The locations are similar, but the design is completely different. When you walk around the entire development Levis Commons is actually much, much, much more dense. There are no large parking lots like Hamburg, and all the stores are incorporated into "Main Street" development as opposed to having big box chains spread out with 250 feet of parking lot between them. The housing (which is dense as well) is also literally within a stone's throw of the shopping and entertainment. They also have second floor offices above the retail. So instead of isolating all the businesses in one quandrant of Hamburg, Levis Commons has leased office space above their retail stores.

On the whole, Hamburg is much larger (in square footage, amount of housing, and land area). However, the "main streat" area of Levis Commons is larger and is more central to the design of the entire development. 80% of the people going to Hamburg will never even visit the "main street" area because the vast majority of stores are far away from it.
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Old 12-24-2009, 10:19 AM
 
896 posts, read 1,654,025 times
Reputation: 1244
I would like to defend part of Lexington. Lexington inside New Circle is wonderful (with the notable exception of the Winchester Rd corridor). It has character, good density, moderately varied architecture, and great neighborhoods. Downtown has a lot going for it compared to most cities Lexington's size and is nicer than most cities much larger than it. (For example, downtown Lexington seemingly offers more restaurants and shopping than downtown Cincinnati.....or at least what it does have is much less spread out).

Outside of New Ciricle it's like someone took a blender to development and made it all homogenous. You can drive for miles around Man O' War and feel like you're in the same neighborhood, the road grids of individual housing develpments are rarely intertwined with one another, and there are more surface parking lots than green areas.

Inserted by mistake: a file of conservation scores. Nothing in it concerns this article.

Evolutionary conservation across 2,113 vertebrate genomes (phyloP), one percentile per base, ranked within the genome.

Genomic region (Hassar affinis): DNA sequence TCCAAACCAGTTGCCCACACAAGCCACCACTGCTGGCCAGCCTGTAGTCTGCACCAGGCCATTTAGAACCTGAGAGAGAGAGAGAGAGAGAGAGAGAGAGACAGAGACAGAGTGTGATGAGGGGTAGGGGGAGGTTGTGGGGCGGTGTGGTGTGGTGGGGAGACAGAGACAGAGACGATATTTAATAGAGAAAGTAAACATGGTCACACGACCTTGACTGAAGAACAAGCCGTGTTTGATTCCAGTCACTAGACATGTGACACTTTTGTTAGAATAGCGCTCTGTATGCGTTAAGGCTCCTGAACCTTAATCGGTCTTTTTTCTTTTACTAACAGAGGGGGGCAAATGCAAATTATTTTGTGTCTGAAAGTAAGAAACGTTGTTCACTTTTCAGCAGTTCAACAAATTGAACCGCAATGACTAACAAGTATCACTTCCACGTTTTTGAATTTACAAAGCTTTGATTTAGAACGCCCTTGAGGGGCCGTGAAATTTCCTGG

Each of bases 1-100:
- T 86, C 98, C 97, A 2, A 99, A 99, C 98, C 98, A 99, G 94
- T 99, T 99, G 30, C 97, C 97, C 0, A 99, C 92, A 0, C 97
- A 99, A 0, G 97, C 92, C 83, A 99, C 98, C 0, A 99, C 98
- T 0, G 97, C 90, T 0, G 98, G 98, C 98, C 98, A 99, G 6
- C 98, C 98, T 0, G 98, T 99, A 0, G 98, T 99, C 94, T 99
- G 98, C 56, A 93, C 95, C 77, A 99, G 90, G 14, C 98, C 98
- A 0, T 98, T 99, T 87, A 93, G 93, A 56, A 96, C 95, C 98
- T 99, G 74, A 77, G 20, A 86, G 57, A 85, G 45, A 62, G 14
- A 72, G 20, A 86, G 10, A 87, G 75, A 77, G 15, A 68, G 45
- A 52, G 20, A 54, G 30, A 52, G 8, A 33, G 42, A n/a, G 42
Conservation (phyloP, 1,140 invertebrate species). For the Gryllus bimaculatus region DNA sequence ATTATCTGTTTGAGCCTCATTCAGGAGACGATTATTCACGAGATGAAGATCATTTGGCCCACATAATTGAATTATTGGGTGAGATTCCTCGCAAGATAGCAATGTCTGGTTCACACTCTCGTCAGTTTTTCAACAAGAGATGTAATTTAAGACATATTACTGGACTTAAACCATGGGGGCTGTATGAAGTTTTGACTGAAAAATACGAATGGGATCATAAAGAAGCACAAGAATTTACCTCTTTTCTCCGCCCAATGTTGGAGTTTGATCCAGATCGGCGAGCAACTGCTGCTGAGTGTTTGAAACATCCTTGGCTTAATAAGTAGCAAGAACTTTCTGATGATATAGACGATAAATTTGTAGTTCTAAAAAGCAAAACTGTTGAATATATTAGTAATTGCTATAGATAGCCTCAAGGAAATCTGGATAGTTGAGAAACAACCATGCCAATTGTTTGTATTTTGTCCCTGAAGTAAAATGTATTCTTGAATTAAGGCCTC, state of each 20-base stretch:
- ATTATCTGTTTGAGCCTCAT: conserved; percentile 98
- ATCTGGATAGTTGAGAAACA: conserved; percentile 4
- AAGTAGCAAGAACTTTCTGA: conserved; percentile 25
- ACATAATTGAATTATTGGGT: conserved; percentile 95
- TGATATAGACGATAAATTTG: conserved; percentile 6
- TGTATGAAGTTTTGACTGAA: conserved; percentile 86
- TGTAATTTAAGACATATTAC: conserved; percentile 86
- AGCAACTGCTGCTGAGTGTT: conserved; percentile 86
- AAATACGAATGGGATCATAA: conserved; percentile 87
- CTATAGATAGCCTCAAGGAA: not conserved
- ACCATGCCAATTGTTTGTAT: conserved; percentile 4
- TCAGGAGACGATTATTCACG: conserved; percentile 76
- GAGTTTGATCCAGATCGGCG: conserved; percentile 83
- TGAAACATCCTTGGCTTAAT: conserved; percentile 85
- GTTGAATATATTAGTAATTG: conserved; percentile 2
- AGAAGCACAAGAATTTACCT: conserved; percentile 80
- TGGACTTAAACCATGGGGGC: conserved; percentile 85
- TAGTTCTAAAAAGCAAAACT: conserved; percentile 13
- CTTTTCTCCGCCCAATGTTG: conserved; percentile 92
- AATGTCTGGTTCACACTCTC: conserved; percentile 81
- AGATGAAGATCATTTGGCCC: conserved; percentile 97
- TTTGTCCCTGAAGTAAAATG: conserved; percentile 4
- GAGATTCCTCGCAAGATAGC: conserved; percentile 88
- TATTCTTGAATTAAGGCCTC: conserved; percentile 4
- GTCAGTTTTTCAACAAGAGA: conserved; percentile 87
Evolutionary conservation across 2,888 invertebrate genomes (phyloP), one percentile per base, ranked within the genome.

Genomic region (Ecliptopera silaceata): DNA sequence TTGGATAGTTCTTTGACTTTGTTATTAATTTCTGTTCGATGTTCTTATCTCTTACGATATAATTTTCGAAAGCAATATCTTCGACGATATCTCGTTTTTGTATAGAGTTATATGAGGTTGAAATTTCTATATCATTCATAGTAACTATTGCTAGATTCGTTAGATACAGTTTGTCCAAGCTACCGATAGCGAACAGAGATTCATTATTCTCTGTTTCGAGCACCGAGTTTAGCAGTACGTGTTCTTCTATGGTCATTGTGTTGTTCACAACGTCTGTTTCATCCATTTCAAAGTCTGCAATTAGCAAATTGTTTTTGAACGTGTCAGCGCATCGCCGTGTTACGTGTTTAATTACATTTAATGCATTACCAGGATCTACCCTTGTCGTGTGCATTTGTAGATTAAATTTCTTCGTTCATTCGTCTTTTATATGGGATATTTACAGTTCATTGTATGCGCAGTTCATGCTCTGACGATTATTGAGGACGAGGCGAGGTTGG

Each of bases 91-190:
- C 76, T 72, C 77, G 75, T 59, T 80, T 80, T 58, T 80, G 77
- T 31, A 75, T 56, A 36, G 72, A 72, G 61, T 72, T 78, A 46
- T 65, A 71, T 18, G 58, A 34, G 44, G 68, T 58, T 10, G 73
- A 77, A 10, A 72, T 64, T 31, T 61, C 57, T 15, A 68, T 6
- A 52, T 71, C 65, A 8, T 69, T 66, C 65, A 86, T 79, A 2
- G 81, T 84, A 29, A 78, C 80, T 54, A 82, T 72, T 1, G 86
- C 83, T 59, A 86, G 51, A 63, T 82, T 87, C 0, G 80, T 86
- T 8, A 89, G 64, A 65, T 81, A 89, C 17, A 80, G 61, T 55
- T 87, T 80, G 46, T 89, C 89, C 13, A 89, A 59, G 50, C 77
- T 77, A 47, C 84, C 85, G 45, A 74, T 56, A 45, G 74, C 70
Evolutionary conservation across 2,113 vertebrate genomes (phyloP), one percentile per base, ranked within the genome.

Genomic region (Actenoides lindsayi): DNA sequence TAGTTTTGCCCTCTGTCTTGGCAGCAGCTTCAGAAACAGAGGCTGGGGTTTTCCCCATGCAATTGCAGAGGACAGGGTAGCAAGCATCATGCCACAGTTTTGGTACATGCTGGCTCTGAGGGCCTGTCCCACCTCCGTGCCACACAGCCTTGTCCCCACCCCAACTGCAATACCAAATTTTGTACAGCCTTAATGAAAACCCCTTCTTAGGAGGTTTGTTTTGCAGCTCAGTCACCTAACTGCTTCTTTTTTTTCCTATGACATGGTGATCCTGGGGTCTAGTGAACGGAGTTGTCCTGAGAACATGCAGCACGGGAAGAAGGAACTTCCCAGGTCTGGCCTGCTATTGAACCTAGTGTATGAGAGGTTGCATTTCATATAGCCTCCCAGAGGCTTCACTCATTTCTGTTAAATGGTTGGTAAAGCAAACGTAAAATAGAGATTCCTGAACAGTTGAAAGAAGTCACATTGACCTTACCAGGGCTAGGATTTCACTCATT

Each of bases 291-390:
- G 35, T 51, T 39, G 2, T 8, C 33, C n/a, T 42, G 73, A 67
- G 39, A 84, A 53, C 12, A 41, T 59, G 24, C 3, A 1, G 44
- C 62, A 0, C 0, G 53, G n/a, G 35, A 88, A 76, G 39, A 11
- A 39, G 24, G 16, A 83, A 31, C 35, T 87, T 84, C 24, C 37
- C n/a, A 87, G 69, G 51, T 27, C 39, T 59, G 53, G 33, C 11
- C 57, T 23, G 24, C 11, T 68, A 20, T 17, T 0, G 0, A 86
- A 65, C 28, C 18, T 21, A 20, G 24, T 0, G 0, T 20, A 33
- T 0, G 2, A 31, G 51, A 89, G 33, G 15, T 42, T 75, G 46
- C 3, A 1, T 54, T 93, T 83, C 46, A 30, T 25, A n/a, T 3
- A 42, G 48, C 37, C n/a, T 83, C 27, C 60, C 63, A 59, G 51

Fortunately, I think development will leave the outskirts and we'll see much more infill. A lot of the residential neighborhoods around Hamburg and the like are dangerously close to having home values collapse. Meanwhile, inside New Circle, home values are very stable. I recently bought a house inside New Circle after moving here from Ohio. After driving around the neighborhoods in the Richmond and Man O' War and Hamburg areas, I wouldn't touch that area with a ten foot pole. There were for sale signs are a third of the houses in some neighborhoods. Development like that going on at The Lex on Broadway and the development that will be happening off of Angliana will be where the majority of development takes place over the next 5-10 years. The Distillery District may also be a major catalyst to urban infill development when it is completed.

Lastly, Lexington isn't the only place that messed up development in the 90s and early 2000s. Cincinnati did the same thing. Louisville did the same thing. Nashville did the same thing. And now all of those cities are reverting back to their urban core for future development along with Lexington.
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Old 12-24-2009, 02:28 PM
 
1,253 posts, read 3,174,022 times
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Quote:
Originally Posted by eightiesfan View Post
KerryB is spot on, what a sad city this place has become. Coming back to visit is painful. I have to wonder if the people who suggest that Lexington is so great have ever lived elsewhere or had the chance to travel to real cities.
Thanks.

Yeah, Im guessing most have not. The thing with Lexington is, aside from people affiliated with the University, the vast majority of its influx of new residents (and visitors) come from central & eastern KY. So to them, its all good & this is "the city" to those folks (trust me, I was one of them at one time). And thats fine if they like it & it works for them. There's nothing wrong with that.

However, anyone who's moved around, or at the very least traveled a lot sees a much different picture when they look at Lex & its actually quite the opposite. The reality is, its just a very poorly planned town & has little to offer that you cant get in any other suburban small to mid-sized town. Sure, Louisville & Cincy have degrees of that, but they're FAR from where Lex is in this regard. They do still have character, some uniqueness & an urban core. They get a much broader ranged influx of residents too from many different places. And they act quickly, while Lex is puttering about in the slow lane on fumes. Again, look at how long its been since they leveled that huge chunk of downtown & let it sit there. Do something already! It would almost be laughable if it wasn't so god damn tragic.

Anyways, I am willing to bet that most the people on Lex's city planning committees have lived in or around Lexington their entire lives. Which is NOT what you want to happen.